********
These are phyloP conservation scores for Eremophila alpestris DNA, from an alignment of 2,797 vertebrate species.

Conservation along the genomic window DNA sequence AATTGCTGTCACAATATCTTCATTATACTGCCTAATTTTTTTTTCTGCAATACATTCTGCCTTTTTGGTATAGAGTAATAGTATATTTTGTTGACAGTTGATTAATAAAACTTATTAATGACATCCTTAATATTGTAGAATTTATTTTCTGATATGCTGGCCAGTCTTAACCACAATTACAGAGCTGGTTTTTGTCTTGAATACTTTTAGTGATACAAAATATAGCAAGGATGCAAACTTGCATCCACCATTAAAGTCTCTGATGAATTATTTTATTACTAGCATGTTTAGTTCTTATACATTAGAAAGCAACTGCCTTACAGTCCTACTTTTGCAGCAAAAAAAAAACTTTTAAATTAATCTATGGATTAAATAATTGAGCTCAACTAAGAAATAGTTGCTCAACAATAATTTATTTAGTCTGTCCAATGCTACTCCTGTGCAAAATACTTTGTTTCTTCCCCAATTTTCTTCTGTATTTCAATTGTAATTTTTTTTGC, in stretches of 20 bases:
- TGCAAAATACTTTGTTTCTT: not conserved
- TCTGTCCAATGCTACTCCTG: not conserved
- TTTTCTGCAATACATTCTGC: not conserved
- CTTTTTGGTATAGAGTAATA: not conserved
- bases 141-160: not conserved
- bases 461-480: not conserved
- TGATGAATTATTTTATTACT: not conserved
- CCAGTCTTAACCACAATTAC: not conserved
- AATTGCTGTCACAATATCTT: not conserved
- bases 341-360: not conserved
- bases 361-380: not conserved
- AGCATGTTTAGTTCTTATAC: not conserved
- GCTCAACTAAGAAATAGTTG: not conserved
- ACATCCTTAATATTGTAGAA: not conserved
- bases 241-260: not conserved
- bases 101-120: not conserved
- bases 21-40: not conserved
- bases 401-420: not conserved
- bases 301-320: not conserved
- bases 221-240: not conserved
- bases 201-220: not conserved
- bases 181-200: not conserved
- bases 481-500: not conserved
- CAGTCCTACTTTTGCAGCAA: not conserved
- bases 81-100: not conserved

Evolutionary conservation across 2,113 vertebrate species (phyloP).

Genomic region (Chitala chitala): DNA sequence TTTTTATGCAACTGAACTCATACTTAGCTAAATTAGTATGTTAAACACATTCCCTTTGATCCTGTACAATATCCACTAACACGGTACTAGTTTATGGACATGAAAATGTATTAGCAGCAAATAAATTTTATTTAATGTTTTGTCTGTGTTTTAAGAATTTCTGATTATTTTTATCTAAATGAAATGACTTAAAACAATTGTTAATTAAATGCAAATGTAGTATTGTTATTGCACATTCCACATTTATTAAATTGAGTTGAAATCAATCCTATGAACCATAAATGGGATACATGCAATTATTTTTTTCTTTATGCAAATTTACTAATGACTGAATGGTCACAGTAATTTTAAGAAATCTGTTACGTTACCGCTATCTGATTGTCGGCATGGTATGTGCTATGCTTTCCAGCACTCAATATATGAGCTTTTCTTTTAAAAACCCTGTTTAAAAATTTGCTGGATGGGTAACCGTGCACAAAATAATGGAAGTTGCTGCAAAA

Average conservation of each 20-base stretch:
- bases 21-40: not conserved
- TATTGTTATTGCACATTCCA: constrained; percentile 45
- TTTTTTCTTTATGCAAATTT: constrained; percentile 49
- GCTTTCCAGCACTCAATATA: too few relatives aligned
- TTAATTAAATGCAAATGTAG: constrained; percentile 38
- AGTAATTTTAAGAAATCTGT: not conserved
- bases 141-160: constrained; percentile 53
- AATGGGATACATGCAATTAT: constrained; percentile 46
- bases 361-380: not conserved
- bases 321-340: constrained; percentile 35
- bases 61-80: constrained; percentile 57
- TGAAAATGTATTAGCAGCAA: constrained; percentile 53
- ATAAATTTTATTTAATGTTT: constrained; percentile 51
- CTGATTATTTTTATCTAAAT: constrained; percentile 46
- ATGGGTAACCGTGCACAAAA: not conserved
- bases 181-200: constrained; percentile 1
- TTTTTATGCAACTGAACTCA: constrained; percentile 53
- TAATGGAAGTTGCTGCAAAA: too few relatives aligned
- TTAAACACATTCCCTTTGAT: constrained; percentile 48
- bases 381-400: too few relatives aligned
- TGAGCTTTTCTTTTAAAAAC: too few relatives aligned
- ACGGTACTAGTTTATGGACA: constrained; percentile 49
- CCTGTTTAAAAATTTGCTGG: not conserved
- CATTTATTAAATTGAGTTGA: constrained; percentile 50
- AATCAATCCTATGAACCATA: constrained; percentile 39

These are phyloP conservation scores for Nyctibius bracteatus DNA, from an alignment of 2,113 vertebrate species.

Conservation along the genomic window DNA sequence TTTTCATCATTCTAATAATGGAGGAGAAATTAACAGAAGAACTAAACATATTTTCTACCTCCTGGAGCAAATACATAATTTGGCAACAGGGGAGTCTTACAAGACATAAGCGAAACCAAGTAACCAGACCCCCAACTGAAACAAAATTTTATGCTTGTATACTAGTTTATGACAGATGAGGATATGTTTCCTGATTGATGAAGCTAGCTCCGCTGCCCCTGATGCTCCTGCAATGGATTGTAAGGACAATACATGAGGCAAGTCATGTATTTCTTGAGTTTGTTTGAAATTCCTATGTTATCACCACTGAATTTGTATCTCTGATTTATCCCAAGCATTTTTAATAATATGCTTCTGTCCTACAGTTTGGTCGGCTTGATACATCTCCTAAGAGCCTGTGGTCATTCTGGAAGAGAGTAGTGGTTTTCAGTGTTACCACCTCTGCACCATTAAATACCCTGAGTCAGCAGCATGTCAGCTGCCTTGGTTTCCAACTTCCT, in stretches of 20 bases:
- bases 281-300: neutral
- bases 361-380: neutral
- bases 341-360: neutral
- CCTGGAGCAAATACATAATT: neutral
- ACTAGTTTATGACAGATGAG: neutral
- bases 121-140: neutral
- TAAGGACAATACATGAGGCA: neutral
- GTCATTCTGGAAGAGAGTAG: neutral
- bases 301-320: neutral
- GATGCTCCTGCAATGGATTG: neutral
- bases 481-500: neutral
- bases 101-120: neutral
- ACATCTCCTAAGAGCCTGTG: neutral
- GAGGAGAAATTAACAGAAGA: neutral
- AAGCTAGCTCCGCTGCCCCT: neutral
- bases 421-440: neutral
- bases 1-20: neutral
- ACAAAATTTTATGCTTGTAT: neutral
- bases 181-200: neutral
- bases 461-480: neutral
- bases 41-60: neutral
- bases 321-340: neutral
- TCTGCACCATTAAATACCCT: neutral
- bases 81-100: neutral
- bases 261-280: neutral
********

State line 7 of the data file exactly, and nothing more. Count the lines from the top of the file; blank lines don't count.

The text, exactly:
- bases 141-160: not conserved